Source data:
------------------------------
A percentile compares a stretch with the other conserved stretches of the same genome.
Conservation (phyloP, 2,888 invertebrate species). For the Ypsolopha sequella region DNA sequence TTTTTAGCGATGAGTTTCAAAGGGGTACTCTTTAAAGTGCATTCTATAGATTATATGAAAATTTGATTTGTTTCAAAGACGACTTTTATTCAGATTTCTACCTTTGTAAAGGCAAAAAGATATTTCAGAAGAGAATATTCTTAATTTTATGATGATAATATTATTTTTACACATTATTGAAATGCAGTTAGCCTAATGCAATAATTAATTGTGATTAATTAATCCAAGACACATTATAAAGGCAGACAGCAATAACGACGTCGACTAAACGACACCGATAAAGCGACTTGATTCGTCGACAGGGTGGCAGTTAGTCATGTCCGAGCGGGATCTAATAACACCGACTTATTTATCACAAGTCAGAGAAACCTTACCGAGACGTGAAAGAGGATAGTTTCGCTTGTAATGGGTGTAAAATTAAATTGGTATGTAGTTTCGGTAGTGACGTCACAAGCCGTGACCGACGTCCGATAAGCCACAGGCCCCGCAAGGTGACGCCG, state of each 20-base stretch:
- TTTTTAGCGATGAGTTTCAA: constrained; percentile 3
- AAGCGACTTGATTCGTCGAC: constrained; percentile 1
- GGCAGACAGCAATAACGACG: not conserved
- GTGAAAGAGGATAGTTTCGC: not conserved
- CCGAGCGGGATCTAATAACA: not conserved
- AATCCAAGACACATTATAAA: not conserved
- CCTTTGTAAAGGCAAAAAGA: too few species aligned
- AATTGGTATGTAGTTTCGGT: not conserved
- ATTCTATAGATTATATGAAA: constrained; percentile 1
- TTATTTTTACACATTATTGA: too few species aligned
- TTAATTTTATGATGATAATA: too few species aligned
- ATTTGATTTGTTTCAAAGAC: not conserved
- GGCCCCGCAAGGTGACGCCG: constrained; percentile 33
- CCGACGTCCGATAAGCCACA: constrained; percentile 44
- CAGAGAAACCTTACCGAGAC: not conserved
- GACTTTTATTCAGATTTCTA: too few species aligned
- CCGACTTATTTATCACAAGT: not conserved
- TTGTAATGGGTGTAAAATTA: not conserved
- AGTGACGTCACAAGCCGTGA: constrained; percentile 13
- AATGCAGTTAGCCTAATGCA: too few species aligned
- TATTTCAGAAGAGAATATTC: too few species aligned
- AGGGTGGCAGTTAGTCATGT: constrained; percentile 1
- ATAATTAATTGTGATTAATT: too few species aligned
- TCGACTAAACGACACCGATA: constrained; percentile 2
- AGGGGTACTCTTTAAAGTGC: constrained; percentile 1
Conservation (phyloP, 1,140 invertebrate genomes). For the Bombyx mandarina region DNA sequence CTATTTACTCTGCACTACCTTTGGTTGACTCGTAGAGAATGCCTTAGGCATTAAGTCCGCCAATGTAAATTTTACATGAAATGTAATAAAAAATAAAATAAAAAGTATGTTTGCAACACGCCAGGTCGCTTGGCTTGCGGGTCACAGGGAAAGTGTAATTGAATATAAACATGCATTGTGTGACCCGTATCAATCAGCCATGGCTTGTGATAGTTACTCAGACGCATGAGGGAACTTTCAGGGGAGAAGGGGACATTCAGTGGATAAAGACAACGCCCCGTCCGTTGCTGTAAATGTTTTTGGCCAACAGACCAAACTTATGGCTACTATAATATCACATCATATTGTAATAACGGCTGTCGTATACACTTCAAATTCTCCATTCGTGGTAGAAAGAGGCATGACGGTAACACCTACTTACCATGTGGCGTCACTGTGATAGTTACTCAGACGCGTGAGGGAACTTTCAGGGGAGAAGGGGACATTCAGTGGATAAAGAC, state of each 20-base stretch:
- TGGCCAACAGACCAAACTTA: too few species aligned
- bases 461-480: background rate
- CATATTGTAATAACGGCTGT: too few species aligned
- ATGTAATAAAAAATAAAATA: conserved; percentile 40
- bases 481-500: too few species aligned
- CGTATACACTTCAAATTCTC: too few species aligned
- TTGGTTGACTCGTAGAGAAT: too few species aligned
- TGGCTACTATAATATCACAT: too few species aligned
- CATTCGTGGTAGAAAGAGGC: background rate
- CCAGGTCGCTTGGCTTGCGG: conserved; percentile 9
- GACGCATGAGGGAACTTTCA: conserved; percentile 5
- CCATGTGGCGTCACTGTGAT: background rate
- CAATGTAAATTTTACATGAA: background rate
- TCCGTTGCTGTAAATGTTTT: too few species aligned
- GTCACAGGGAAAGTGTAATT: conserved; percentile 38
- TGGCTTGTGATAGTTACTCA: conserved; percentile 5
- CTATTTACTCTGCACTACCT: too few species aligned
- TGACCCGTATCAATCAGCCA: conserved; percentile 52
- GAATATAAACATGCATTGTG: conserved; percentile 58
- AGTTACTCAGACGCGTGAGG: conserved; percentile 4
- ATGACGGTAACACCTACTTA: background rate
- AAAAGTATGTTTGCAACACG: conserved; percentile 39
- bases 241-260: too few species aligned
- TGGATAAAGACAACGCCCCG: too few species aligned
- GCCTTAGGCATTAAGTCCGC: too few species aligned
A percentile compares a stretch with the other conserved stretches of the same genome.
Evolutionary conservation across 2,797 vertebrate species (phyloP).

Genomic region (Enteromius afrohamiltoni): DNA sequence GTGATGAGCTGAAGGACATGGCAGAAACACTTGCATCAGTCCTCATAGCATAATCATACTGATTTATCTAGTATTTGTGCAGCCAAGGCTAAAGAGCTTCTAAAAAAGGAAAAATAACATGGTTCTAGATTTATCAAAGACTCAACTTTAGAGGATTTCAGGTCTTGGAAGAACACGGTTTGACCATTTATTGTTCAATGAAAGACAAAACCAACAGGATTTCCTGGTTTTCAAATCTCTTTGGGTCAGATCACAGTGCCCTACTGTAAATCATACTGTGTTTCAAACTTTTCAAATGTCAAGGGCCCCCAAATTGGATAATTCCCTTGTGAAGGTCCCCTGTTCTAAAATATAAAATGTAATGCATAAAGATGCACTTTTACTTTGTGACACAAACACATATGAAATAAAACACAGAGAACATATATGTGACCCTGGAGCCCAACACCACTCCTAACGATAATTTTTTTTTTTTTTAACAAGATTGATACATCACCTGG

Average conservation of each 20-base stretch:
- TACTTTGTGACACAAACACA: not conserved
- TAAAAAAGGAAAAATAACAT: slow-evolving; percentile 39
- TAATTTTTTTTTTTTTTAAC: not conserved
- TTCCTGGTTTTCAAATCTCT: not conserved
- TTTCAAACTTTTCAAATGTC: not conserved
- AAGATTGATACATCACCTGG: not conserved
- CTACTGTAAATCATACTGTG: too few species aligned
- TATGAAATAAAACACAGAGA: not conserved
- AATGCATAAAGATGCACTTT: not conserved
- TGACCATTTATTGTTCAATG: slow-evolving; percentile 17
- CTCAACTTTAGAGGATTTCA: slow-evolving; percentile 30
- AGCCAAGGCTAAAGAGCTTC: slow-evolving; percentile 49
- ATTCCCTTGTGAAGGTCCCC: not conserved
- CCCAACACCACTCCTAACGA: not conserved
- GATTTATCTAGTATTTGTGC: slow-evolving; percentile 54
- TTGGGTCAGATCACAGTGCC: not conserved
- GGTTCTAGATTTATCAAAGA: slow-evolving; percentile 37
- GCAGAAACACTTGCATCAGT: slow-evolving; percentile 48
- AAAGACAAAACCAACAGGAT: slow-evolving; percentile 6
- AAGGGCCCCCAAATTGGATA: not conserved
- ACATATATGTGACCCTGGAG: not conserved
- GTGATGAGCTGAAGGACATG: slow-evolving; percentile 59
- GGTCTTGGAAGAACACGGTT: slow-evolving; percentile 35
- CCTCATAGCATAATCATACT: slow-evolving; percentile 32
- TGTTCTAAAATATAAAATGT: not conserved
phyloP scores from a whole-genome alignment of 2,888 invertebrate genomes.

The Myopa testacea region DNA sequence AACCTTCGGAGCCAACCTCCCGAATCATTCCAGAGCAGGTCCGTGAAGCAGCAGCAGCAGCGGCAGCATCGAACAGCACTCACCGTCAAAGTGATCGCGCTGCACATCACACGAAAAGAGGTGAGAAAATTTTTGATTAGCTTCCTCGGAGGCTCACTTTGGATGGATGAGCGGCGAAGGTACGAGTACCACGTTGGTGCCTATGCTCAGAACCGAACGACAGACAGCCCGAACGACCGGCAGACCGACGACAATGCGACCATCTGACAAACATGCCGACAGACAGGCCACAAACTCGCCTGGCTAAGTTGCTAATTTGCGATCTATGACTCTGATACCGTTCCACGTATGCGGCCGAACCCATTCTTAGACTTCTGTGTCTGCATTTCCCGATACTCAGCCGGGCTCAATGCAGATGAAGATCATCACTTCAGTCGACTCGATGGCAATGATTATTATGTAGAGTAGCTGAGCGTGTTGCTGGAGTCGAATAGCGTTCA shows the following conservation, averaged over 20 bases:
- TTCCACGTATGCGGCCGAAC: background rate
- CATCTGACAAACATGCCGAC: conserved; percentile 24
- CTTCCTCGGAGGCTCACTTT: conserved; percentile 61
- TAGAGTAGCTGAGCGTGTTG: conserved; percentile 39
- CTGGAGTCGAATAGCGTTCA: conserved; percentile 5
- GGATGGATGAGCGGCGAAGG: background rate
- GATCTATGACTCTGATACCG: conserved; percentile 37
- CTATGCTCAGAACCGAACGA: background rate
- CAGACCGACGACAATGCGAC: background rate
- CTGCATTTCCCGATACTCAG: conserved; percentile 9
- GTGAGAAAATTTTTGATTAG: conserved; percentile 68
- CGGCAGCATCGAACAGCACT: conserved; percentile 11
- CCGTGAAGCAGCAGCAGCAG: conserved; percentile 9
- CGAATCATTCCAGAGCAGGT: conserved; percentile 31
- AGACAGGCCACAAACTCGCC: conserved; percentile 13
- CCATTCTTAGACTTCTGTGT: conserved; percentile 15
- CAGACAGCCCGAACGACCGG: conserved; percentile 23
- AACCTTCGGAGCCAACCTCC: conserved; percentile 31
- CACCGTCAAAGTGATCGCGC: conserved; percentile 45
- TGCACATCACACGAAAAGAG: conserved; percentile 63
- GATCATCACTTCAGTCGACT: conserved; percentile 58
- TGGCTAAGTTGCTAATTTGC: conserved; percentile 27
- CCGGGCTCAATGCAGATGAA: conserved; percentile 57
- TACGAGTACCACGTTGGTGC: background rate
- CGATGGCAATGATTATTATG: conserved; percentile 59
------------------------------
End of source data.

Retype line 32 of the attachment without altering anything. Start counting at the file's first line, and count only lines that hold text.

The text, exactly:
- ATGTAATAAAAAATAAAATA: conserved; percentile 40